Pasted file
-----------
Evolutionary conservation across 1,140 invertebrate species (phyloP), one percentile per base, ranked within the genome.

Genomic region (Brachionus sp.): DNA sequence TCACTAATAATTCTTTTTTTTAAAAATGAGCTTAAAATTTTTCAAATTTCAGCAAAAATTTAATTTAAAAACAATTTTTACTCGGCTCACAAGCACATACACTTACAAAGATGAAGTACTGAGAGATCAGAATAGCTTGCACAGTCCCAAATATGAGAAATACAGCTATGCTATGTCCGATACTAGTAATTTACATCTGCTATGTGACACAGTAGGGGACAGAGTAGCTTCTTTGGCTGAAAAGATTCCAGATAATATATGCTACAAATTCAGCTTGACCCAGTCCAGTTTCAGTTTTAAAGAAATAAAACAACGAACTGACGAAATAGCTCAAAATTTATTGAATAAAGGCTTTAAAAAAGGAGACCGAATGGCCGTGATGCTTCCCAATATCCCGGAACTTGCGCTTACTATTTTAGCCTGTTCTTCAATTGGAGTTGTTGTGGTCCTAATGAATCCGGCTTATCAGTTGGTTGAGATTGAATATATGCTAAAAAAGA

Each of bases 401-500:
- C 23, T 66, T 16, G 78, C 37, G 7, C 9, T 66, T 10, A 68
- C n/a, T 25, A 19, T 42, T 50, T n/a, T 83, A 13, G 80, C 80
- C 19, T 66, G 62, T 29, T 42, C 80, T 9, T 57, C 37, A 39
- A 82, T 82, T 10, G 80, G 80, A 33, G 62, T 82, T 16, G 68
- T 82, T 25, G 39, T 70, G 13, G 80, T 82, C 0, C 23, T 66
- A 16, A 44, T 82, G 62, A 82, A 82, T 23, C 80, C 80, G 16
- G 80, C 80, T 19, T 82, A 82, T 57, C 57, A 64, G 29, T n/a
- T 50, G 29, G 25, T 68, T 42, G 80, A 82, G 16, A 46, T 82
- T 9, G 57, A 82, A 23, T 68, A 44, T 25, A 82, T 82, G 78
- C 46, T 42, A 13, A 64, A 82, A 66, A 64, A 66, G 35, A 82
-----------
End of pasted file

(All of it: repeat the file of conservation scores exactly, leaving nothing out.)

Evolutionary conservation across 1,140 invertebrate species (phyloP), one percentile per base, ranked within the genome.

Genomic region (Brachionus sp.): DNA sequence TCACTAATAATTCTTTTTTTTAAAAATGAGCTTAAAATTTTTCAAATTTCAGCAAAAATTTAATTTAAAAACAATTTTTACTCGGCTCACAAGCACATACACTTACAAAGATGAAGTACTGAGAGATCAGAATAGCTTGCACAGTCCCAAATATGAGAAATACAGCTATGCTATGTCCGATACTAGTAATTTACATCTGCTATGTGACACAGTAGGGGACAGAGTAGCTTCTTTGGCTGAAAAGATTCCAGATAATATATGCTACAAATTCAGCTTGACCCAGTCCAGTTTCAGTTTTAAAGAAATAAAACAACGAACTGACGAAATAGCTCAAAATTTATTGAATAAAGGCTTTAAAAAAGGAGACCGAATGGCCGTGATGCTTCCCAATATCCCGGAACTTGCGCTTACTATTTTAGCCTGTTCTTCAATTGGAGTTGTTGTGGTCCTAATGAATCCGGCTTATCAGTTGGTTGAGATTGAATATATGCTAAAAAAGA

Each of bases 401-500:
- C 23, T 66, T 16, G 78, C 37, G 7, C 9, T 66, T 10, A 68
- C n/a, T 25, A 19, T 42, T 50, T n/a, T 83, A 13, G 80, C 80
- C 19, T 66, G 62, T 29, T 42, C 80, T 9, T 57, C 37, A 39
- A 82, T 82, T 10, G 80, G 80, A 33, G 62, T 82, T 16, G 68
- T 82, T 25, G 39, T 70, G 13, G 80, T 82, C 0, C 23, T 66
- A 16, A 44, T 82, G 62, A 82, A 82, T 23, C 80, C 80, G 16
- G 80, C 80, T 19, T 82, A 82, T 57, C 57, A 64, G 29, T n/a
- T 50, G 29, G 25, T 68, T 42, G 80, A 82, G 16, A 46, T 82
- T 9, G 57, A 82, A 23, T 68, A 44, T 25, A 82, T 82, G 78
- C 46, T 42, A 13, A 64, A 82, A 66, A 64, A 66, G 35, A 82